I’m game if you are!

Why play games in class?

Any opportunity for my students to play a game in class and I’ll try it. Games get all students involved, Importantly and simply, you can check for understanding and they can consolidate their knowledge.

The trick is to make sure that they play a part in making and playing the games. Not only does this save you precious planning time, but it also gives students ownership and then playing it becomes part of the achievement, they suddenly have a vested interest with high accountability. This promotes engagement in the learning process.

I’m all for the holistic experience of education for all of the students I teach. Playing games enables students to be creative, improves confidence and cements the content that they need in the subject.

I’ve briefly described three games below that are low effort, high impact in my classes. If you try any of them, let me know how it goes!


Noughts and crosses

The grid that I had laminated for the students to use!

The grid that I had laminated for the students to use!

This is a simple game that everybody knows how to play! Students create 9 questions – 3 easy, 3 of medium difficultly and 3 hard questions. (Of course you can change the difficultly amounts depending on your class!) They assign each question with a number at random, from 1-9. They then swap their questions with another pair. The first student picks a number from the grid, If they get a question right then they can put a nought or cross on that number and so on until they get three in a row. They can even draw out the grids themselves, or you can get laminated sheets.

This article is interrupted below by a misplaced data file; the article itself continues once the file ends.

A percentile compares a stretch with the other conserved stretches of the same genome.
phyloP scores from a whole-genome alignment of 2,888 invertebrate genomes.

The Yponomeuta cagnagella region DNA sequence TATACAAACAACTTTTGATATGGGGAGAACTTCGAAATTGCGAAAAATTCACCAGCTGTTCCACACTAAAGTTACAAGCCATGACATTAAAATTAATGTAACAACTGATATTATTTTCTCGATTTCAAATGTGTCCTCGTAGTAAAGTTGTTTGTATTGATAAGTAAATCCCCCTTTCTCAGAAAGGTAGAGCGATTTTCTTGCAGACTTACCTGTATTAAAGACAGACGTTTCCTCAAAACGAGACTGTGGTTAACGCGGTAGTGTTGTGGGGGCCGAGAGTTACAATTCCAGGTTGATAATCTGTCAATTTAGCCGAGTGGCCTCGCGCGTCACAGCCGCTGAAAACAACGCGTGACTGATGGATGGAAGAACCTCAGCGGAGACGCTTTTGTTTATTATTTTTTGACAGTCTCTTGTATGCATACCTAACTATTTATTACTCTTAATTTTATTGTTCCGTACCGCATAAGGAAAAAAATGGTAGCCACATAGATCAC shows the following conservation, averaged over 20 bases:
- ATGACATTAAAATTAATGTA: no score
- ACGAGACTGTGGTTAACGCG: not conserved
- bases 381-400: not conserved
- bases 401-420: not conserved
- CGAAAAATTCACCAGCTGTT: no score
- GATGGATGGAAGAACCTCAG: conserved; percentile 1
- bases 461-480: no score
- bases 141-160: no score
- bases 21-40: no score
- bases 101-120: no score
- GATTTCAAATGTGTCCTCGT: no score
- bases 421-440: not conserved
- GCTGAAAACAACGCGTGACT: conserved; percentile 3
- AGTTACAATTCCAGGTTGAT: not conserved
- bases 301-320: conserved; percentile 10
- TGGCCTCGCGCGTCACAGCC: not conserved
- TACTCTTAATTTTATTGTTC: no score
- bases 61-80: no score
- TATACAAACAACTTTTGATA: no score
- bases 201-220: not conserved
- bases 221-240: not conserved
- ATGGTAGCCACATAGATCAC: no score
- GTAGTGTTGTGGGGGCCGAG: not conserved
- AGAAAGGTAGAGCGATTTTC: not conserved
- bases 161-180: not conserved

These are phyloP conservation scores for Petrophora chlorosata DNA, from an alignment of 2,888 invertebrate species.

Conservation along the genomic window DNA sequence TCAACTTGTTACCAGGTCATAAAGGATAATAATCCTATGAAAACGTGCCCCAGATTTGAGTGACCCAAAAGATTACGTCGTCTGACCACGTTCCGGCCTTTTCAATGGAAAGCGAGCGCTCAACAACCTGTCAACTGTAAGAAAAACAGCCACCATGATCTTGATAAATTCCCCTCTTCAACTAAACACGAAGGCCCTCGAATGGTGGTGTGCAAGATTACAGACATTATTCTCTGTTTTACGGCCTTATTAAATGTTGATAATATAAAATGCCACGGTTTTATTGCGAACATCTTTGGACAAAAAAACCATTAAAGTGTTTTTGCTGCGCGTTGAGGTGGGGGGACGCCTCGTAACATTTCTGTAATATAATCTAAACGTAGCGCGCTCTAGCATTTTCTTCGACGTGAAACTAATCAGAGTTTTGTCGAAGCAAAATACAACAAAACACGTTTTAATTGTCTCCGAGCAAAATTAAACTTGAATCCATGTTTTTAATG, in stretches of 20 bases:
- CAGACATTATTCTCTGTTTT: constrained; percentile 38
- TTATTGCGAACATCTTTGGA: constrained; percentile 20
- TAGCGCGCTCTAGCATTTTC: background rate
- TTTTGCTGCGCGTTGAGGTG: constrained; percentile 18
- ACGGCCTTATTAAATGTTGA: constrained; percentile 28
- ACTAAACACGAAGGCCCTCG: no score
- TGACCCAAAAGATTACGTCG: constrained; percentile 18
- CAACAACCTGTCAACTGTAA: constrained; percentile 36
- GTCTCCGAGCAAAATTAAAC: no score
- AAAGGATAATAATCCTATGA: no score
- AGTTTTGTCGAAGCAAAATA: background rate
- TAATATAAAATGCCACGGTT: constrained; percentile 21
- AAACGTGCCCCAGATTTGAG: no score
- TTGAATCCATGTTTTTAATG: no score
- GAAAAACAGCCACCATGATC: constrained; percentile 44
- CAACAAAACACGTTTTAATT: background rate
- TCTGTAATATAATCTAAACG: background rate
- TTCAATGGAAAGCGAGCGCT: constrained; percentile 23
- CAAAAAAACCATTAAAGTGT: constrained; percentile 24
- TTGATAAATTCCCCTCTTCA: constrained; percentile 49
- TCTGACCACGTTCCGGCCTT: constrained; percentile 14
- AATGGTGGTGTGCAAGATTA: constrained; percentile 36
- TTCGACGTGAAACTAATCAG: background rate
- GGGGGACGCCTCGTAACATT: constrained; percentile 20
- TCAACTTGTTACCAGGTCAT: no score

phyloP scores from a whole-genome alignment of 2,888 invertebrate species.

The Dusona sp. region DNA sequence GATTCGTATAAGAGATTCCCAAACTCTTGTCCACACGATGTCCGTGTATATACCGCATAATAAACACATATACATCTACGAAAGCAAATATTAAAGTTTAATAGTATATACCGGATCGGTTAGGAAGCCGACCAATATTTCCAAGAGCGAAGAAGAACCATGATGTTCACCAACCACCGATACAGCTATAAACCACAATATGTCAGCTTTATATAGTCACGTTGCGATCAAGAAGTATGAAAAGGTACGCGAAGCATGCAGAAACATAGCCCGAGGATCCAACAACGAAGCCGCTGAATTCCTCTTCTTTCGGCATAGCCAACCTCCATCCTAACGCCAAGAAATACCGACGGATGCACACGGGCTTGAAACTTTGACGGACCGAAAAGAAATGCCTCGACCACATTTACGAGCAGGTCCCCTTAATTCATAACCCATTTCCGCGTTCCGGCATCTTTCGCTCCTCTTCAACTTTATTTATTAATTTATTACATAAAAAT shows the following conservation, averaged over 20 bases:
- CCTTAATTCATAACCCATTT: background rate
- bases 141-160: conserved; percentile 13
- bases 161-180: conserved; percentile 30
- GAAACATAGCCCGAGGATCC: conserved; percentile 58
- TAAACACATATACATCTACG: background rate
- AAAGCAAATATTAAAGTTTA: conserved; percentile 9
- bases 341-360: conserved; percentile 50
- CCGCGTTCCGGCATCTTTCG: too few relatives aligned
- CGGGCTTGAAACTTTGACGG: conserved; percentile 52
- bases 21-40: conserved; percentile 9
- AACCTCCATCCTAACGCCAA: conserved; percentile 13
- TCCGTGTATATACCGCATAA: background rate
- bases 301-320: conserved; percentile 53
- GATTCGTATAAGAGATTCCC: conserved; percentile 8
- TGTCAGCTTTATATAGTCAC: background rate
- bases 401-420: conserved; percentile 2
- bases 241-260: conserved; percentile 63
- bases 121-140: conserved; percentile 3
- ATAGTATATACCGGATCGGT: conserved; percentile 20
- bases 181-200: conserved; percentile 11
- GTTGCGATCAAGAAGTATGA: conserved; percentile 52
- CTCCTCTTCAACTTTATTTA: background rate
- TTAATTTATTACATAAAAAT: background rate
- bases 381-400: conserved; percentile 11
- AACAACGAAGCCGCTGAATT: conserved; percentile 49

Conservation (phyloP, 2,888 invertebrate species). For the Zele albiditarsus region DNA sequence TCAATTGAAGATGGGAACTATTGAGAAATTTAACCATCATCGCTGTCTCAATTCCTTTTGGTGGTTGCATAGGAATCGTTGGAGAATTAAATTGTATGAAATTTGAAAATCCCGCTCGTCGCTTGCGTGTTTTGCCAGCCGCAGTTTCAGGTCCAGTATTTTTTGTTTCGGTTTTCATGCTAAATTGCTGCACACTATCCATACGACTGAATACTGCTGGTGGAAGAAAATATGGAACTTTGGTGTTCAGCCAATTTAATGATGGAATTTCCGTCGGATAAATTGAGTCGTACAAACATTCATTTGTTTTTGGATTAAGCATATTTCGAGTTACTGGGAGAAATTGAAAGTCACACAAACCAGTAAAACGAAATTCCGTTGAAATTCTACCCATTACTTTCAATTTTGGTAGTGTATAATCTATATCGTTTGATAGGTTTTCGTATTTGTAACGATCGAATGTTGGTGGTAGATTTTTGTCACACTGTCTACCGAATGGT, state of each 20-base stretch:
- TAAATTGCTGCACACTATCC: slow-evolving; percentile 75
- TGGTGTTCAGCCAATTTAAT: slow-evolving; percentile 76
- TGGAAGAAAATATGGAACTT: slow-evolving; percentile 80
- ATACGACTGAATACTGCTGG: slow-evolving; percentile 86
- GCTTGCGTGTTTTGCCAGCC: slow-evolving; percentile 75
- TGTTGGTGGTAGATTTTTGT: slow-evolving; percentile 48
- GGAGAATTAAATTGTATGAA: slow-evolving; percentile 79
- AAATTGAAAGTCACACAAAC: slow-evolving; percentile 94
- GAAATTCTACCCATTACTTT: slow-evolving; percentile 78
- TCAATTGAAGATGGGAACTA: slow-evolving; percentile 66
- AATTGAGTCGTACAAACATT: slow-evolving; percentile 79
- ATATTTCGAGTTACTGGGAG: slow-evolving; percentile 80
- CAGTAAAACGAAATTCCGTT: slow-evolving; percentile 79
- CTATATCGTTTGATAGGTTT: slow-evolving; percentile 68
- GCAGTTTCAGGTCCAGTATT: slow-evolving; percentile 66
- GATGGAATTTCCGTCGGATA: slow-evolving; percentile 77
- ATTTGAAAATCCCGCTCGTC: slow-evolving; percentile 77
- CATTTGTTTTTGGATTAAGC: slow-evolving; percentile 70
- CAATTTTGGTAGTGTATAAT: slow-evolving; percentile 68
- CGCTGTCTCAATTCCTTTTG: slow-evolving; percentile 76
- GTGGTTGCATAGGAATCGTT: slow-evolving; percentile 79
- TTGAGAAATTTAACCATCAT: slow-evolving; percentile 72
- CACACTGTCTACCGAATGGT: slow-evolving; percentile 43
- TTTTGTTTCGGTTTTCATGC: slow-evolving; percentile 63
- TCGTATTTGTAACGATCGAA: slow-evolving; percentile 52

Only the term is there during the game! The definition comes up after the students have given their clues, this makes sure all students see the correct definition.

Only the term is there during the game! The definition comes up after the students have given their clues, this makes sure all students see the correct definition.

Articulate

Inspiration for this came when playing the board game at Christmas a couple of years ago! You have all of the key words, one per slide, for an entire topic. One student at a time sit with their back to the board and you put a word up for the rest of the class to see. Students have to help that student to guess the word by giving them clues. No rhyming or gesticulating allowed! This can be differentiated by choosing the word that suits the ability of the student who comes up to guess. I appreciate that this would fill some students with dread! So you can change how it’s played, by putting them in groups or pairs. They can even play on their table, just give them paper to hold up behind the student in the ‘hot seat’.

Who am I?

Example of a post it used for a Cognitive Psychology EWT plenary.

Example of a post it used for a Cognitive Psychology EWT plenary.

Give students post it notes, each one writes a key term, important name or date etc on it in secret. They then stick this on another students’ head. Each student takes their turn to ask one ‘yes/no’ question. They keep going round until they’ve all guessed correctly!


Of course, I can’t take credit for originally creating these games! But I have managed to successfully use them in class with excellent reactions and quick consolidation!